First, it’s important to note that these tactics and practices to boost testosterone naturally probably won’t work with men who have hypoandrogenism. If the glands and cells responsible for producing testosterone are damaged or defective, no amount of eggs or sleep will help you raise testosterone levels. You’ll likely need to use testosterone replacement therapy to get your T levels to a healthy place.
Discussing the clinical utility of these findings, Dr. Budoff told EndocrineWeb, “in the short-term, I am going to check my patients for atherosclerosis before instituting testosterone therapy. We still need a definitive study to show whether or not heart attacks are increased by supplemental testosterone, but advancing atherosclerosis is not a good thing. These results should make us more cautious about whom we treat and what doses we use.”
Some studies have looked at testosterone therapy and cognition. Although the findings weren’t definitive, there was some evidence of cognitive improvement. Other studies have shown that it improves mood. Testosterone therapy has also been shown to be effective in the treatment of osteoporosis and in increasing muscle bulk and strength. [See “Testosterone’s impact on brain, bone, and muscle,” above.]
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The testicles produce an enzyme called 11ßHSD-1 which protects your testosterone molecules from the effects cortisol.  During times of prolonged stress and chronically elevated cortisol, there simply is too much cortisol for 11ßHSD-1 to handle.  This results in testosterone molecules being destroyed inside the gonads before they even enter the bloodstream (8, 9).
Testosterone levels peak by early adulthood and drop as you age—about 1% to 2% a year beginning in the 40s. As men reach their 50s and beyond, this may lead to signs and symptoms, such as impotence or changes in sexual desire, depression or anxiety, reduced muscle mass, less energy, weight gain, anemia, and hot flashes. While falling testosterone levels are a normal part of aging, certain conditions can hasten the decline. These include:
Testosterone boosters are a class of herbal supplements aimed at naturally increasing your testosterone levels. Usually, they contain micronutrients that men are commonly deficient in, such as zinc, and which have been connected in research to healthy testosterone levels. They also may contain adaptogens, which are a class of supplement that are thought to help the body adapt to stress, or ingredients which have been connected to improved sleep. Sleep restriction has been shown to reduce testosterone in healthy young men, and as Chris Lockwood, Ph.D., notes, disturbed sleep is a common symptom of low T-levels.[1]
AC, I just ran across the thread… definitely start the injections. Should help with levels that low. I’m 36 and have battled low T for 6-7 years. My labs came back to show 90ng/dl when I just turned 30, and I’ve done Testosterone cypionate injections @ 100mg/mL weekly, Testim, Androgel, and Fortesta over the years. I’m actually going to my endocrinologist tomorrow to have new blood work done.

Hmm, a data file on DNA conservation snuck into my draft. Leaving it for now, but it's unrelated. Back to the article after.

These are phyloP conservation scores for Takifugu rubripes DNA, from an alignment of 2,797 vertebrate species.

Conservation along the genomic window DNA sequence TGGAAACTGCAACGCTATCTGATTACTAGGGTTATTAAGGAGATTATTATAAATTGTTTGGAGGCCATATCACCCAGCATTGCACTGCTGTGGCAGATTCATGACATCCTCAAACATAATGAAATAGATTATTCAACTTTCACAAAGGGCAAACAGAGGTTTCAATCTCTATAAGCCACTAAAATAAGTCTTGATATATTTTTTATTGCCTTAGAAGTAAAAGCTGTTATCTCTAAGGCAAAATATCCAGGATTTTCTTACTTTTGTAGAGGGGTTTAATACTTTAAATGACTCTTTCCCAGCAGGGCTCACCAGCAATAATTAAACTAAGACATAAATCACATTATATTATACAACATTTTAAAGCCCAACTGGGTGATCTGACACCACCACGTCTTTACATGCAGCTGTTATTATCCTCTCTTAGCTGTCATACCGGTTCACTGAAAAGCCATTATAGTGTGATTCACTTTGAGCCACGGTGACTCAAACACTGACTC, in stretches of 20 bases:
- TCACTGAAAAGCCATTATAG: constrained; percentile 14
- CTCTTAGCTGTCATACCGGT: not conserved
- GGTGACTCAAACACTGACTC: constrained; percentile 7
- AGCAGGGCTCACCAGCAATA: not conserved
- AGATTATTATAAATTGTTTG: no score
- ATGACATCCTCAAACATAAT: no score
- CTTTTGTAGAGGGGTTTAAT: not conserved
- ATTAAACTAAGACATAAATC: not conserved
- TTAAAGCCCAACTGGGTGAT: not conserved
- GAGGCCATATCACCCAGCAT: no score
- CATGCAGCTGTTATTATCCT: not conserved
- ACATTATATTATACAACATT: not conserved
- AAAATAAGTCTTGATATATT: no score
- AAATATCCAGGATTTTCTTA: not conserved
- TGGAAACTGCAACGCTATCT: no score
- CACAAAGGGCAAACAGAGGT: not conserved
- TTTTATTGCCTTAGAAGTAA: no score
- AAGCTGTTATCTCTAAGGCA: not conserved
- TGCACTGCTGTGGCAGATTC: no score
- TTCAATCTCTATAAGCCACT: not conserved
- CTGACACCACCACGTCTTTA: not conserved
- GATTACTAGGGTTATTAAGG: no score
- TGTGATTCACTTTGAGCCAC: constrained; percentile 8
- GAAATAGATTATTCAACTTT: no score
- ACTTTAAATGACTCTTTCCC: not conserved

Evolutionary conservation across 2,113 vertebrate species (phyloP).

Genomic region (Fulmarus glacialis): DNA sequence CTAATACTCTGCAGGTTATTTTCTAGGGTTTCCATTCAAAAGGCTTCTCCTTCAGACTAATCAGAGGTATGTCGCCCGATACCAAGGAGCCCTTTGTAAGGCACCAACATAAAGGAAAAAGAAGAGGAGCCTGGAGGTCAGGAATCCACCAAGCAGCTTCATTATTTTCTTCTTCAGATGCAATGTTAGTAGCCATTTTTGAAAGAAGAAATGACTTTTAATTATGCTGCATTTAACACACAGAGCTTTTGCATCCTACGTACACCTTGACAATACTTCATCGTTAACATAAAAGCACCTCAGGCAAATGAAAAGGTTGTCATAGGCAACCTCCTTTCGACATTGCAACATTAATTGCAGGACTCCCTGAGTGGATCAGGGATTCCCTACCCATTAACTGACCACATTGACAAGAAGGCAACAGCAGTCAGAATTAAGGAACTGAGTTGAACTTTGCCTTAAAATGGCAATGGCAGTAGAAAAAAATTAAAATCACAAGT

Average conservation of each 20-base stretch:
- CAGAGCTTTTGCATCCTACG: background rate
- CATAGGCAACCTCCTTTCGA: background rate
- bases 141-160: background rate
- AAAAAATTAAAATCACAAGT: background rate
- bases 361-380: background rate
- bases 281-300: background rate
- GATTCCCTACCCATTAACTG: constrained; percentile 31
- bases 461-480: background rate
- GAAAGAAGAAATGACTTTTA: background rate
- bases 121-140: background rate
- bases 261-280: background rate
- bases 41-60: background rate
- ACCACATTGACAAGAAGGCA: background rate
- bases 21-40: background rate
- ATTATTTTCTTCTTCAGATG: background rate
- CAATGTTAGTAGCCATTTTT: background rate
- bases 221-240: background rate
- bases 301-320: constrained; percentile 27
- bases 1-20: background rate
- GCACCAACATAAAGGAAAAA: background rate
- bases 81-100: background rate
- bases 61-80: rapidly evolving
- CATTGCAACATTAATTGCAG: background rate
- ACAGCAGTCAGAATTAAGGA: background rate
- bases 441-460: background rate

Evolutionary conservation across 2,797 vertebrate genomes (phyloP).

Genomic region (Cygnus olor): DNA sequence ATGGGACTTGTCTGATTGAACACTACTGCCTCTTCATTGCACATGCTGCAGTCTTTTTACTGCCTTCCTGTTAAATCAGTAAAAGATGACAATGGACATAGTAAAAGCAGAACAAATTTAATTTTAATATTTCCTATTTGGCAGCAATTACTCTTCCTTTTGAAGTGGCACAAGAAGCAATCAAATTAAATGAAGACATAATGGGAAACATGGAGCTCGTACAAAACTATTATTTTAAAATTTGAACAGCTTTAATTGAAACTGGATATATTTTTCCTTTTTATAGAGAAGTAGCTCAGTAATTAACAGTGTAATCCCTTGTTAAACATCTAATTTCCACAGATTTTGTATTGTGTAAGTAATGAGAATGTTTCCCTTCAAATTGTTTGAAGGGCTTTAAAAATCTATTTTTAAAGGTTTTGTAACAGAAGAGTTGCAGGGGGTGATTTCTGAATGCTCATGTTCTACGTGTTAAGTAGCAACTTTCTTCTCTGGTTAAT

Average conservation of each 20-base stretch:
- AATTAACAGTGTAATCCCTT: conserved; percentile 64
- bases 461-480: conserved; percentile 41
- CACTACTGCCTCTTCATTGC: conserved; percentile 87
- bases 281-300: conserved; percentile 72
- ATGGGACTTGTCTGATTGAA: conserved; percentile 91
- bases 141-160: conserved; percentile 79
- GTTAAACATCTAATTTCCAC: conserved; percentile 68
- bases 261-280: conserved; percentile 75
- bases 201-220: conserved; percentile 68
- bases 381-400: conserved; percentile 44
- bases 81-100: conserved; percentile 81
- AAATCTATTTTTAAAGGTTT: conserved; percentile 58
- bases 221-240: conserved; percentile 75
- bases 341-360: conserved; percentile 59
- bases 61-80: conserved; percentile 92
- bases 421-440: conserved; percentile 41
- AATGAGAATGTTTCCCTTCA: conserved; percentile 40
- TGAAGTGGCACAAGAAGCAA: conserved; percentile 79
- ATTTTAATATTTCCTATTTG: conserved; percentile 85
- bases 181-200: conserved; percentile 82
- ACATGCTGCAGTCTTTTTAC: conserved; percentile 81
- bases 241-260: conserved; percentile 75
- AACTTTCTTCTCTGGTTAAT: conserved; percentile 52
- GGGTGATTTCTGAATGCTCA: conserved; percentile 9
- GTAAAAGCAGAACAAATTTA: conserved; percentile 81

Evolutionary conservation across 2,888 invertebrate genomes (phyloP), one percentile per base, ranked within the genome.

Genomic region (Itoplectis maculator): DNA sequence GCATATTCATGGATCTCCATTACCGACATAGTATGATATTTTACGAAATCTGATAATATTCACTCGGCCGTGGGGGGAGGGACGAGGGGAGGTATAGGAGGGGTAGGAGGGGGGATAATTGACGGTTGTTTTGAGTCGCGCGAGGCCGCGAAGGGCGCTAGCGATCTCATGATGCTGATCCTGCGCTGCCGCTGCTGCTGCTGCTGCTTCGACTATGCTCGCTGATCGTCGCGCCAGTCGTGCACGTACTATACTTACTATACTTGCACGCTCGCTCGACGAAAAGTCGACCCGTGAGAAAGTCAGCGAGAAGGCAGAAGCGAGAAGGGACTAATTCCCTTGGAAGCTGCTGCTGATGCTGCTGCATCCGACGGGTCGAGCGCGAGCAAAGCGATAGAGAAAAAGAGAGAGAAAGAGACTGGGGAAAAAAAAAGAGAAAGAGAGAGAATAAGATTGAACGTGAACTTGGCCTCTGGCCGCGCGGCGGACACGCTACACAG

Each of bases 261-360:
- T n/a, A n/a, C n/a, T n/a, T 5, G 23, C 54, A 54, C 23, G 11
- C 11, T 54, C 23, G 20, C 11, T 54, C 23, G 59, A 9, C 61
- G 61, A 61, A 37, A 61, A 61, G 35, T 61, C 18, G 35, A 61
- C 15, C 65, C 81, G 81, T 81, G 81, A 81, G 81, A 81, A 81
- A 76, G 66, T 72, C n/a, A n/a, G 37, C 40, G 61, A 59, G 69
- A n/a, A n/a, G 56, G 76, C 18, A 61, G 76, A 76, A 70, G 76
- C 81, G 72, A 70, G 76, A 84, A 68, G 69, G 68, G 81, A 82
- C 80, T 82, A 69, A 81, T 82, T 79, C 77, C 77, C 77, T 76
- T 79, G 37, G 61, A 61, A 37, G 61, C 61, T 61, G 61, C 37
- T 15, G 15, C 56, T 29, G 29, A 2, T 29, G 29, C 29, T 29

I am sorry but if you are a doctor you really are making it obvious that it’s possible for doctors to know nothing about this problem.What kind of Doctor are you? Or did you get a doctorate in some obscure field? Are you a reverend doctor by chance? I think for the sake of people who need this help you should quit talking out your ass .I won’t say you are wrong.You have already proved you don’t know anything useful about HRT and I doubt you are a doctor.
You may be interested in boosting your testosterone levels if your doctor says you have low levels, or hypogonadism, or need testosterone replacement therapy for other conditions. If you have normal testosterone levels, increasing your testosterone levels may not give any additional benefits. The increased benefits mentioned below have only been researched in people with low testosterone levels.
Cardiovascular disease, and its underlying pathological process atherosclerosis, is an important cause of morbidity and mortality in the developed and developing world. Coronary heart disease in particular is the commonest cause of death worldwide (AHA 2002; MacKay and Mensah 2004). As well as increasing with age, this disease is more common in the male versus female population internationally, which has led to interest in the potential role of sex hormones in modulating risk of development of atherosclerosis. Concerns about the potential adverse effects of testosterone treatment on cardiovascular disease have previously contributed to caution in prescribing testosterone to those who have, or who are at risk of, cardiovascular disease. Contrary to fears of the potential adverse effects of testosterone on cardiovascular disease, there are over forty epidemiological studies which have examined the relationship of testosterone levels to the presence or development of coronary heart disease, and none have shown a positive correlation. Many of these studies have found the presence of coronary heart disease to be associated with low testosterone levels (Reviews: Jones, Jones et al 2003; Jones et al 2005).